Bré, Ruth (1862–1911)

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Bré, Ruth (1862–1911)

German feminist poet and author. Name variations: Bre; Elisabeth Bouness. Born Elisabeth Bouness in 1862; died in December 1911; daughter of unmarried parents.

Was an elementary school teacher and unsuccessful poet; founded Liga für Mutterschutz (League for the Protection of Mothers, 1904); for a brief period, the organization and its ideas helped the German feminist movement focus its ideas and influenced the development of feminist ideology throughout the Western world; eased out of the organization she had founded (1905).

During the first decade of the 20th century, poet and author Ruth Bré enjoyed a fleeting period of fame in Germany as a result of having founded the Liga für Mutterschutz (League for the Protection of Mothers; LPM) in 1904. Born in 1862 to unwed parents, Bré led a difficult and eccentric life on the fringes of respectable society, writing unsuccessful poetry and generally making a poor impression on members of the traditional establishment as well as on leaders of the emerging feminist movement. As an elementary school teacher, her social status was relatively low and economically she had barely entered into the lower rungs of the middle class.

Founded in Leipzig on November 12, 1904, the LPM was strongly influenced by ideas that Bré had already developed in previous writings. These included polemics calling for the cessation of the "capitalist rule of man" and the restoration of a matriarchal form of social organization. Strongly influenced by the ideas of Social Darwinism, she was impressed by some of the writings of the Swedish social reformer Ellen Key , which had become available in German translations. In its first programmatic manifesto, the League announced that it was planning to found "mother-colonies" in the countryside, the purpose of which was to make it possible for unmarried mothers and their children to live a healthy life. Supported by state subsidies and the profits from moderately physical agricultural labor, the aim of these settlements would be the "improvement of the state of the nation through the breeding of the healthy." With this in mind, only healthy mothers would be accepted on these settlements.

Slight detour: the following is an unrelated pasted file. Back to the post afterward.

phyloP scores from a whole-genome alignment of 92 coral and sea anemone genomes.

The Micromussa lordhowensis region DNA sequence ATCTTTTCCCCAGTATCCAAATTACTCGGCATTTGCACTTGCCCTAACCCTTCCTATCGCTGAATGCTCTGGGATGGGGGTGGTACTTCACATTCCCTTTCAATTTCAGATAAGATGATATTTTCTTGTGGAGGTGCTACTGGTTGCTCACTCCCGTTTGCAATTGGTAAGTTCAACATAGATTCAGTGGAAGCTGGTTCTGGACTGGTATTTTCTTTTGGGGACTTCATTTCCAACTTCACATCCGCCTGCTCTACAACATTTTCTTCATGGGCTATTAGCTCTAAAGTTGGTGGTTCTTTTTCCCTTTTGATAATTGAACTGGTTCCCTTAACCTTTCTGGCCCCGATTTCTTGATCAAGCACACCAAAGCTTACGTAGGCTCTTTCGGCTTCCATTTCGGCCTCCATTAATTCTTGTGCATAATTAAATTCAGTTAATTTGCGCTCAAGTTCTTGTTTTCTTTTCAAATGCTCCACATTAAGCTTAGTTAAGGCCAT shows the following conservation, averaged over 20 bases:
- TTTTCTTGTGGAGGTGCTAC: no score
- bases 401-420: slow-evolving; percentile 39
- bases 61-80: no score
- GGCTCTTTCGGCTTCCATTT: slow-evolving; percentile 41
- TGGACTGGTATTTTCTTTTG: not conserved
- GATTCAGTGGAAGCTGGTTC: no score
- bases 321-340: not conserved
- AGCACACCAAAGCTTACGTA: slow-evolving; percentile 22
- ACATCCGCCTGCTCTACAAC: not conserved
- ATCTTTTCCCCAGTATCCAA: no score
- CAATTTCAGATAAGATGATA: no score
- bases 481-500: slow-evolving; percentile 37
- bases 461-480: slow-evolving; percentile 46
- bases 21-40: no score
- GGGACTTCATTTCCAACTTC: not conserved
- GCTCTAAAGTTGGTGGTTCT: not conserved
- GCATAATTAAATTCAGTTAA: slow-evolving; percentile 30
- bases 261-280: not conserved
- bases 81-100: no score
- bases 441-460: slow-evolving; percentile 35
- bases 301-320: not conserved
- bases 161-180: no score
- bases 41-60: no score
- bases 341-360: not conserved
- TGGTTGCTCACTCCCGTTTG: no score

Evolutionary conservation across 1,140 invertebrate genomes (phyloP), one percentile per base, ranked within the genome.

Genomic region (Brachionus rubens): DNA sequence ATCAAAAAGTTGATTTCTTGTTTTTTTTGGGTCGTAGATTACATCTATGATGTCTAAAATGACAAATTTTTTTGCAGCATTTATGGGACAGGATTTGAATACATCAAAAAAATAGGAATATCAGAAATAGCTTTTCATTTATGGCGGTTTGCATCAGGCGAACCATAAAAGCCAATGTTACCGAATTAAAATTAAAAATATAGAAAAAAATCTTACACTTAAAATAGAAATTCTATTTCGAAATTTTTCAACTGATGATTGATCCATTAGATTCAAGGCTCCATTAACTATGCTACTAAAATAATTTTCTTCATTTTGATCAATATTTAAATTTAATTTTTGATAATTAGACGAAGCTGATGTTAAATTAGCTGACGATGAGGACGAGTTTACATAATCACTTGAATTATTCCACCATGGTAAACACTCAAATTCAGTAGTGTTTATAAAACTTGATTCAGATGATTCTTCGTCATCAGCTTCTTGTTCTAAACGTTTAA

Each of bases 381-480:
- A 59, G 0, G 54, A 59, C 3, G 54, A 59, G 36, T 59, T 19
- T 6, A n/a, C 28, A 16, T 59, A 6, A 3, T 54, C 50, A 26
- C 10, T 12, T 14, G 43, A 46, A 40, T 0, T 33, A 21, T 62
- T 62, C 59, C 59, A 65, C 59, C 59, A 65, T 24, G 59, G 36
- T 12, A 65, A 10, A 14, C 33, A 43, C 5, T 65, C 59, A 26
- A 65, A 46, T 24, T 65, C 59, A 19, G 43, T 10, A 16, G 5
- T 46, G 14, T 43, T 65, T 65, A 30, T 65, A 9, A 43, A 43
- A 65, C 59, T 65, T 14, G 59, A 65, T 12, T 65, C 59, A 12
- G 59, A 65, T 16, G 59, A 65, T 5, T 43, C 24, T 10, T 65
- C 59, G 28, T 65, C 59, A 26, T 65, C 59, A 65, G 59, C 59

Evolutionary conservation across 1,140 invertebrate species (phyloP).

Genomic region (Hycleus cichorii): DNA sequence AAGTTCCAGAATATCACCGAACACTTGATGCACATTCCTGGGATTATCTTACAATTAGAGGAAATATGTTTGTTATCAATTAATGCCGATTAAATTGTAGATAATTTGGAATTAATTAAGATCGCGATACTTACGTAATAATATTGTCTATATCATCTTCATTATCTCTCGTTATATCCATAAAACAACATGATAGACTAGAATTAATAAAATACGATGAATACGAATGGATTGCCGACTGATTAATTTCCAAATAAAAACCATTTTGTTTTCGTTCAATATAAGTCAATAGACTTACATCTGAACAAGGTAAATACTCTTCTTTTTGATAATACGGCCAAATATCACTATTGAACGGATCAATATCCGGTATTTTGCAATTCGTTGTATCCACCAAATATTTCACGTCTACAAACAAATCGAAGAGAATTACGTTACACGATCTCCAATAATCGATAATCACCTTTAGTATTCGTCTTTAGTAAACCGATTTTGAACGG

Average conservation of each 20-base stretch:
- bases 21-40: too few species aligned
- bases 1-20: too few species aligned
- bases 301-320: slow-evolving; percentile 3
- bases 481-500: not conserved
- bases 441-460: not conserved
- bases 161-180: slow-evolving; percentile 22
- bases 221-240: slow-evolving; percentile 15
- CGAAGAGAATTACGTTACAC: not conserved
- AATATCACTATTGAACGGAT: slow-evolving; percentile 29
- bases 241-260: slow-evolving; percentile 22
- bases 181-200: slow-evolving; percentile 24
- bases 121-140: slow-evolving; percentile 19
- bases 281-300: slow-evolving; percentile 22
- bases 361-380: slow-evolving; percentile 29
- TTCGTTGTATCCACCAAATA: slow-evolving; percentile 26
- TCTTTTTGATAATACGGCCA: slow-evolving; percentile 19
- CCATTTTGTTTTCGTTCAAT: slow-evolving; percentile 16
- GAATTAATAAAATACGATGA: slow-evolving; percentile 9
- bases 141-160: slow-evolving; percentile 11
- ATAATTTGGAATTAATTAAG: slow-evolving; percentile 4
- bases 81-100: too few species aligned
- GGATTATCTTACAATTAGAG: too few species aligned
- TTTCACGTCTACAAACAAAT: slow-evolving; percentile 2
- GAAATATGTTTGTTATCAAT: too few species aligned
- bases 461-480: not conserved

Deeply concerned about illegitimate children, Bré noted ominously that there was an extremely high incidence of sickness, criminality and infant mortality among the illegitimate. She argued that if her plans could be extended to a high percentage of the 180,000 children born illegitimate in Germany every year, the "racial health" of the German Reich would quickly improve dramatically. Implicitly, this meant that the nation would be stronger, both in peace and in war. Bré's ideas were not original, resembling in many ways the anti-urbanist sentiments of the völkisch extreme Right publicists who since the 1880s had argued that Germany was becoming soft as a result of democracy, socialism, urbanism and humanitarian ideals. The racialist and Social Darwinist aspects of her ideas were also not original. What was new in Bré's writings was her feminist emphasis. The idea of an organization lobbying for the protection of mothers was regarded as eminently reasonable, and as a consequence the organization was maintained but its founder was eased out of power.